I was reading ‘Still Lives’. I think I can easily identify what is being written about. E.g. ‘A grammar of don’ts’ seems to be about prison life, ‘A cityscape’ some exotic ruins. I can maybe identify a theme/mood of a “crushing finite” (just a phrase that stood out to me). The poems seem to be directly influenced by Prynne (especially visually) and Ed Dorn, as if he were using the latter to undermine the impulse of the former (“‘Shoot into the foot, I say, and only then into the air.'”): I had the sense of the line trying to escape its energy.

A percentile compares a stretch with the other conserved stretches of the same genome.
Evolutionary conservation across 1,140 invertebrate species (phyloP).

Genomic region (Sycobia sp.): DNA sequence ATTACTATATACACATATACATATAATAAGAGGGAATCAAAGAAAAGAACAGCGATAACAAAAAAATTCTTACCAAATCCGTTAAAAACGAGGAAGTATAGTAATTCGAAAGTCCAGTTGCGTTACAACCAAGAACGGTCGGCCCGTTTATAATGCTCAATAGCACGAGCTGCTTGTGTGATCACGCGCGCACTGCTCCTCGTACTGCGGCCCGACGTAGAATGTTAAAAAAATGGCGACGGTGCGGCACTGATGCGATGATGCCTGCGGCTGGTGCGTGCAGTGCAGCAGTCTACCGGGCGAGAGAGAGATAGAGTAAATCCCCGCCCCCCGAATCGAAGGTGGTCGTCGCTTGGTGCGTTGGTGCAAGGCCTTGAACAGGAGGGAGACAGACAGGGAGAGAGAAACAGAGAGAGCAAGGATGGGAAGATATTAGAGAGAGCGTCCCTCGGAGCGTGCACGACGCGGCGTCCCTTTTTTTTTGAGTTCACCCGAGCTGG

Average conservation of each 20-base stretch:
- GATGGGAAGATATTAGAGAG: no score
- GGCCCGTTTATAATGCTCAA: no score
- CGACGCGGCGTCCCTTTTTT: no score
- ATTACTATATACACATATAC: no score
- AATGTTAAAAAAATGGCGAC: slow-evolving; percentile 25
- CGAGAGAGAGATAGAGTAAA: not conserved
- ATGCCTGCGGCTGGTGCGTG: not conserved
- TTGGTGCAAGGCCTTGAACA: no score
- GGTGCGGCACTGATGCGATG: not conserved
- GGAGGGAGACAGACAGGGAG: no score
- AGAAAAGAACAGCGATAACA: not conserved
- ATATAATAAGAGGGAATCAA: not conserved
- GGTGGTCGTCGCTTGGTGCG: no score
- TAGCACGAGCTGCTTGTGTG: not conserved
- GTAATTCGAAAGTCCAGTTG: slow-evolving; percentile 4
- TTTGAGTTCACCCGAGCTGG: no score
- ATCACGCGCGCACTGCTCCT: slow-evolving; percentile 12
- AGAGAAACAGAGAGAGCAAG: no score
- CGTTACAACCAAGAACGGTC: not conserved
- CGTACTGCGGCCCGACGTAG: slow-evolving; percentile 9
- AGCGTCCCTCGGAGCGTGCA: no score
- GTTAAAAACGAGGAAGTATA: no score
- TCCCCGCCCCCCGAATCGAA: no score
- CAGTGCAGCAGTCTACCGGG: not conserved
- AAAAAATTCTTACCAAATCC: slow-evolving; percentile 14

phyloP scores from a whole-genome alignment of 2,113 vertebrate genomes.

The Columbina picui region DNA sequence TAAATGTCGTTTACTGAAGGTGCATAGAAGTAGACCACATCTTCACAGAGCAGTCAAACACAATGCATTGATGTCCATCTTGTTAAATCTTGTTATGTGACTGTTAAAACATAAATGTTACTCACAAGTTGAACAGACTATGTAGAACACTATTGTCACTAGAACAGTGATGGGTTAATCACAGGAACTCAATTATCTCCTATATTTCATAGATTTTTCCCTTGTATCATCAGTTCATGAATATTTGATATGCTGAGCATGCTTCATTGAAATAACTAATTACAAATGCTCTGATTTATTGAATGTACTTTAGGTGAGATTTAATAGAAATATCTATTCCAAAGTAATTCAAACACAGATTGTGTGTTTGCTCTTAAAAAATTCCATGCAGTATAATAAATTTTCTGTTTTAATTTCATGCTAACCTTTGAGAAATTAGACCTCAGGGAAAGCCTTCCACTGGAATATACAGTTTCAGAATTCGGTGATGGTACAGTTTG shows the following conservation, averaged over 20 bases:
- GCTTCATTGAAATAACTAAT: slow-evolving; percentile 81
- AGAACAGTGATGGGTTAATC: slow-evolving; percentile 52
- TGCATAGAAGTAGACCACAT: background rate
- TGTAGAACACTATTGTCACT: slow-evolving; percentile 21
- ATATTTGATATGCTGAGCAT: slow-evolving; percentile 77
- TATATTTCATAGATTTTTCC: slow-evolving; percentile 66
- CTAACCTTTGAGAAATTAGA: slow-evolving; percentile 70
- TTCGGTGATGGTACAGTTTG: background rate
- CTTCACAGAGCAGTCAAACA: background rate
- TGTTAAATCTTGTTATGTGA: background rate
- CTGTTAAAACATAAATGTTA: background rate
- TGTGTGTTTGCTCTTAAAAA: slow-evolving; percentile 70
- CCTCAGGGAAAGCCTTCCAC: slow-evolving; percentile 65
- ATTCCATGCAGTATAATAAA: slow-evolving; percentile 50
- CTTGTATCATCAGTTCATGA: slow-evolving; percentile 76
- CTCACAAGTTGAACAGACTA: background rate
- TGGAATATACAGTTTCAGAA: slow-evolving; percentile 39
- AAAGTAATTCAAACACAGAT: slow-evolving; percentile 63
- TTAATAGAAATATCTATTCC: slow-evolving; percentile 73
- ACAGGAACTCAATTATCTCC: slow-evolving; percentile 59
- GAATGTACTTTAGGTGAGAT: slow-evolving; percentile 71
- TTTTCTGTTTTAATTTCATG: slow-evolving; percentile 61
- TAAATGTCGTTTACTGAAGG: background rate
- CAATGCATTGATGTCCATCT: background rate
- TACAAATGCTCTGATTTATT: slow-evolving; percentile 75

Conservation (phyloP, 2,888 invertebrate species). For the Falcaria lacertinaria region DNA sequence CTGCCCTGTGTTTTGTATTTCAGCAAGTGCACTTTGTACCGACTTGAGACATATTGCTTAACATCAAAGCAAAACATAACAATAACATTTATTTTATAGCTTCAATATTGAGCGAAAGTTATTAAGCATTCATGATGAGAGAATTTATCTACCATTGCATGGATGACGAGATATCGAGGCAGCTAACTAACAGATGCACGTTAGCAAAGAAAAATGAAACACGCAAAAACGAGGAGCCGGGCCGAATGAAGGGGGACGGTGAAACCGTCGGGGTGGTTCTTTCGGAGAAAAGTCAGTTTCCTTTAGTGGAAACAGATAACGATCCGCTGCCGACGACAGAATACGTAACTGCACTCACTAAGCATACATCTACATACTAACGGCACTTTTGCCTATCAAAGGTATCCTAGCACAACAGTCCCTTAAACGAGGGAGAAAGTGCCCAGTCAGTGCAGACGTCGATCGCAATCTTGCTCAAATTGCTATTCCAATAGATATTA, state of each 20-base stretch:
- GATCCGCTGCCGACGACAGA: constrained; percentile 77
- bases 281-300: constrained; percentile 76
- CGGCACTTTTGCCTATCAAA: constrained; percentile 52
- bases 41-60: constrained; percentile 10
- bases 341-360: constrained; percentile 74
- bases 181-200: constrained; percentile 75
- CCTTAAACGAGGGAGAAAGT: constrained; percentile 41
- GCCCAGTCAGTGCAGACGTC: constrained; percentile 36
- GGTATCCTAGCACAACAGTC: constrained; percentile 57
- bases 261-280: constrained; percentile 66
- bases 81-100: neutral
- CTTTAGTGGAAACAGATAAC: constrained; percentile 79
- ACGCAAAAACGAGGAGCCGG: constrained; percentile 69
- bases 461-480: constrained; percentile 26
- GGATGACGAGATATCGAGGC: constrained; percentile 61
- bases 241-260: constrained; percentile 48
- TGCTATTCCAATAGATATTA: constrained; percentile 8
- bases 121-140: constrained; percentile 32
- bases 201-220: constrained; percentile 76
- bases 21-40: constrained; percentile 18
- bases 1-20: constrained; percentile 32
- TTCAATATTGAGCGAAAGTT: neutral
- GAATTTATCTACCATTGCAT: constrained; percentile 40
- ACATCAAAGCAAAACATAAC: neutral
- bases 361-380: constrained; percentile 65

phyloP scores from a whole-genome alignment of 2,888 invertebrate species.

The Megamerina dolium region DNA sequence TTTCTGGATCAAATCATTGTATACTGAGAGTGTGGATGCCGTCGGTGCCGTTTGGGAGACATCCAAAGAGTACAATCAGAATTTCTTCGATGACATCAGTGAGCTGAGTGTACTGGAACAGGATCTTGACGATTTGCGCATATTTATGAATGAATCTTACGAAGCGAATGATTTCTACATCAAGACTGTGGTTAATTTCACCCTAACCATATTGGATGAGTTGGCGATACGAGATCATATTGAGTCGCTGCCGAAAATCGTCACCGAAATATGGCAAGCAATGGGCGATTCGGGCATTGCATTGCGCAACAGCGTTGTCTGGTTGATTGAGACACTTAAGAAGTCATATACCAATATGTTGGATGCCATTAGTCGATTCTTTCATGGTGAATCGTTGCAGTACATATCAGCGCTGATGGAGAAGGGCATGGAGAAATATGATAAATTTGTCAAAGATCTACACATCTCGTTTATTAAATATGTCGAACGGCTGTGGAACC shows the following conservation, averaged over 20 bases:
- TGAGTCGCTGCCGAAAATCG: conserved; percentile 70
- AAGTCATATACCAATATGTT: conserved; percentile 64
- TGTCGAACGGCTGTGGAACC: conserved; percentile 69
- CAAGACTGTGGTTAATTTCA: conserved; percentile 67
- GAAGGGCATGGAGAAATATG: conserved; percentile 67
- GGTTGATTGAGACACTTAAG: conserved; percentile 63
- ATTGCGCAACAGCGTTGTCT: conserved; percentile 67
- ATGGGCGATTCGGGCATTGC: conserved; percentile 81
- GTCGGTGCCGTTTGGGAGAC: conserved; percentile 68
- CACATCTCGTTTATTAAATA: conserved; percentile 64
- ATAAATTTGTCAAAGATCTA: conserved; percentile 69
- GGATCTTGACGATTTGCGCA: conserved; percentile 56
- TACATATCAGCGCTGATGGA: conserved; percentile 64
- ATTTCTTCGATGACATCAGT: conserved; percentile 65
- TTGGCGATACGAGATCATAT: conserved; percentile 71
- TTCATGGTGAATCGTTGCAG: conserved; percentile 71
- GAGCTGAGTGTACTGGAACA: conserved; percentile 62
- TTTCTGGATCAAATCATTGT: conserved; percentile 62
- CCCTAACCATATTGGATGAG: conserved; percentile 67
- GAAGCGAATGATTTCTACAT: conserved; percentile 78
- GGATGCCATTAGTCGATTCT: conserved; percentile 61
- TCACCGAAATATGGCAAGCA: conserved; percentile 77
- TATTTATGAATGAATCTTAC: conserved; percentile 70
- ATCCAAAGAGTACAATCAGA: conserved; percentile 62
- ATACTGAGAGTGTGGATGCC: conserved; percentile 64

What’s puzzling me about them is less what any phrase means (“These favours of abstraction are spun out”: what good was Rimbaud in the Paris Commune… “This is a felt suit in an immaculate glove”: the texture of revolt is what matters) than how they combine.
I cannot easily see what is a fragment, let alone how they combine. I have a similar problem in Pound’s cantos (I’ve read some), though at least there I’m clear that they combine as analogies or disanalogies.
Is it just text here, lines? If so, these read like gentle (e.g. an ironic laurel “wreath”) lyric poems looking for rest.
Either that, or read them for their moments of hope.